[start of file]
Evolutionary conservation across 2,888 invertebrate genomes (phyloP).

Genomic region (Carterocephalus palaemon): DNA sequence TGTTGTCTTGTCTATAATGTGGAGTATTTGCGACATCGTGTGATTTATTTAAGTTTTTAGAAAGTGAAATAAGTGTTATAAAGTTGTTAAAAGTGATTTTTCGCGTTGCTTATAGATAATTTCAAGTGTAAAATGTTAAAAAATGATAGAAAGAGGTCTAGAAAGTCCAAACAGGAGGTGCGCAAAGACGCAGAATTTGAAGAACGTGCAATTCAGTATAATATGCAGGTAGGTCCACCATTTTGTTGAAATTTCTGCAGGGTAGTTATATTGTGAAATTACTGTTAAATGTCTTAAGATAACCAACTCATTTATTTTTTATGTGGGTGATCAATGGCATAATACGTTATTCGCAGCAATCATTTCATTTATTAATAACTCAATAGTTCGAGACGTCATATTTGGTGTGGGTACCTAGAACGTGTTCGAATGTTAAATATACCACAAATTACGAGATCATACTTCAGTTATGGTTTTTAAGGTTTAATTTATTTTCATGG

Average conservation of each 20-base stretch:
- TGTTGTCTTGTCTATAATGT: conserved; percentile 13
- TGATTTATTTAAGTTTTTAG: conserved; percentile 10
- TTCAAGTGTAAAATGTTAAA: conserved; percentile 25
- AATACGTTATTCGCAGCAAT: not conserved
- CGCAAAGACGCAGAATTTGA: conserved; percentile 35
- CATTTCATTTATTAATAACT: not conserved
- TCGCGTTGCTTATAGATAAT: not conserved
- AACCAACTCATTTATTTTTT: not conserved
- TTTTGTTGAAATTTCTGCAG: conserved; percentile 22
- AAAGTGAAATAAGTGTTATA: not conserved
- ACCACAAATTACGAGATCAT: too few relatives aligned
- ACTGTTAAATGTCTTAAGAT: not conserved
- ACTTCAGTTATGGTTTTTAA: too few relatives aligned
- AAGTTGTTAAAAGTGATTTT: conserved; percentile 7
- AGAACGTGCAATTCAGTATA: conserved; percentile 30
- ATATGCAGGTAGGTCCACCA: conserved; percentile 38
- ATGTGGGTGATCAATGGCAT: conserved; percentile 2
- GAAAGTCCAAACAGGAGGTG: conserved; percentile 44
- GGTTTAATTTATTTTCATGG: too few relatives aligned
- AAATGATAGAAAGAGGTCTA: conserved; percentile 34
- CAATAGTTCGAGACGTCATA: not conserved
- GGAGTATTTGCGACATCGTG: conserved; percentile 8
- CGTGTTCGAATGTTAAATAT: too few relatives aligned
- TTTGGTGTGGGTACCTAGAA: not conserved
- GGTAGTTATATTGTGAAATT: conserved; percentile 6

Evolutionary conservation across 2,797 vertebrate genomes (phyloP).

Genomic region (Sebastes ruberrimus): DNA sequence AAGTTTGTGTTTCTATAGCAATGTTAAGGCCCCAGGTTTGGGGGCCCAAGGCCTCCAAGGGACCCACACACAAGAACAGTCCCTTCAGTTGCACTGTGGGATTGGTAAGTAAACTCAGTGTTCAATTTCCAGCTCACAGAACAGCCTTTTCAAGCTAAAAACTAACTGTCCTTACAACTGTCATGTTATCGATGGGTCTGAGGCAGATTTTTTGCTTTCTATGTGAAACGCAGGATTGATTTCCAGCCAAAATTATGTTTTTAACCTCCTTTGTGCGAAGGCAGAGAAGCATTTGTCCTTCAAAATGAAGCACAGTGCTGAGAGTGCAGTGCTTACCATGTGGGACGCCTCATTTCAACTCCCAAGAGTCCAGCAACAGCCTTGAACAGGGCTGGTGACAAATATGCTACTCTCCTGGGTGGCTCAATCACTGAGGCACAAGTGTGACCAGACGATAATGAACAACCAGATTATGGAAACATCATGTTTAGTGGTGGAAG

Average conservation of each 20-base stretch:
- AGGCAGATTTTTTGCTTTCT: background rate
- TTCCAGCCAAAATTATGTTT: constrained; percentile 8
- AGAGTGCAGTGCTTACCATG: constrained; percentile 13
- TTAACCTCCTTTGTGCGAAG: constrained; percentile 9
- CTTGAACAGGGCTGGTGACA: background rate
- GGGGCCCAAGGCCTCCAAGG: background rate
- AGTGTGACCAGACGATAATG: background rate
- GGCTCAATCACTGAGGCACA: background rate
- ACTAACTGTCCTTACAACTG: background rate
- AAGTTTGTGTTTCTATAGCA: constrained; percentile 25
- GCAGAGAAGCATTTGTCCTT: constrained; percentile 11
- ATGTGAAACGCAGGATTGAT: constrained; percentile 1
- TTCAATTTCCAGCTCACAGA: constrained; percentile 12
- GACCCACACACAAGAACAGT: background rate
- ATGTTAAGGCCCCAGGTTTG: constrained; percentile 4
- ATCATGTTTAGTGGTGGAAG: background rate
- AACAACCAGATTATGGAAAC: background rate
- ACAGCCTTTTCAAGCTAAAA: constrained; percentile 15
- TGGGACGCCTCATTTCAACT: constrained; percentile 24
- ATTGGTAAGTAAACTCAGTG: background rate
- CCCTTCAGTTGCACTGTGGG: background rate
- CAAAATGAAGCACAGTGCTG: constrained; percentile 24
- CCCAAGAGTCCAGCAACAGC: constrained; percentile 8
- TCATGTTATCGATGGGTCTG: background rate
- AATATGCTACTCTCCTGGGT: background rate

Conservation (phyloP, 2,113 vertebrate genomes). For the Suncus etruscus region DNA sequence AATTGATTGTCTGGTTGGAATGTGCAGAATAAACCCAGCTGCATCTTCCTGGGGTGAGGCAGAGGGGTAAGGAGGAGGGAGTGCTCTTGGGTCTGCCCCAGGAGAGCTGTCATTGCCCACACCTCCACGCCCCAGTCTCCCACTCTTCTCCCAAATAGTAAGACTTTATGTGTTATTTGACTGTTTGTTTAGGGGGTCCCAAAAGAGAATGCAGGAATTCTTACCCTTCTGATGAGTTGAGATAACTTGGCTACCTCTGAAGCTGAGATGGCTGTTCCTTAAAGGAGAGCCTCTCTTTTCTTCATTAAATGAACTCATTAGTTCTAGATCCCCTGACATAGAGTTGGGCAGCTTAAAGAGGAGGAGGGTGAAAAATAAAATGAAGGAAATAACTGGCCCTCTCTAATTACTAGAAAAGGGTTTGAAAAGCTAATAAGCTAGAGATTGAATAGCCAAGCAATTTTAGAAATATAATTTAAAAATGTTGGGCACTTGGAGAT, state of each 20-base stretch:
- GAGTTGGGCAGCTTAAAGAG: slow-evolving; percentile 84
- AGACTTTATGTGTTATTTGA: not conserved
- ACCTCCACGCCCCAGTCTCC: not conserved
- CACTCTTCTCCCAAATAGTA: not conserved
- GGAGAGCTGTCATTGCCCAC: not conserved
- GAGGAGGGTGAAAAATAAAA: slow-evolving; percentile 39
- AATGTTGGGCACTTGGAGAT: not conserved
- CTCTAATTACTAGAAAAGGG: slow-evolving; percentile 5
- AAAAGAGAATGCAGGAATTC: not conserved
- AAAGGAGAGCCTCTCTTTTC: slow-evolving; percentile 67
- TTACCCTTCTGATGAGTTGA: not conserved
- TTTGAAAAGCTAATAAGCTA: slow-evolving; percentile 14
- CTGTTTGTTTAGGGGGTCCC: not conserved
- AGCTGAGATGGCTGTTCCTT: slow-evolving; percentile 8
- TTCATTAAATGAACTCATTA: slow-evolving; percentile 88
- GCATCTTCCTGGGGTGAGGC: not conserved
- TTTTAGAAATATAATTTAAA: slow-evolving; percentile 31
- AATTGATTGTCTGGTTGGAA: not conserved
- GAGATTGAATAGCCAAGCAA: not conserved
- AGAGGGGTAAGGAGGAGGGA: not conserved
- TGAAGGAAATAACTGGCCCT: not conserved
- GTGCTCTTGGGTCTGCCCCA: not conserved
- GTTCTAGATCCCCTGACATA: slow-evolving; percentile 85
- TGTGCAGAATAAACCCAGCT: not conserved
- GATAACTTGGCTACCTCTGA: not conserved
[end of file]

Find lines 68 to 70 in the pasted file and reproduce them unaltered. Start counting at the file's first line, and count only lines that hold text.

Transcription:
- TTACCCTTCTGATGAGTTGA: not conserved
- TTTGAAAAGCTAATAAGCTA: slow-evolving; percentile 14
- CTGTTTGTTTAGGGGGTCCC: not conserved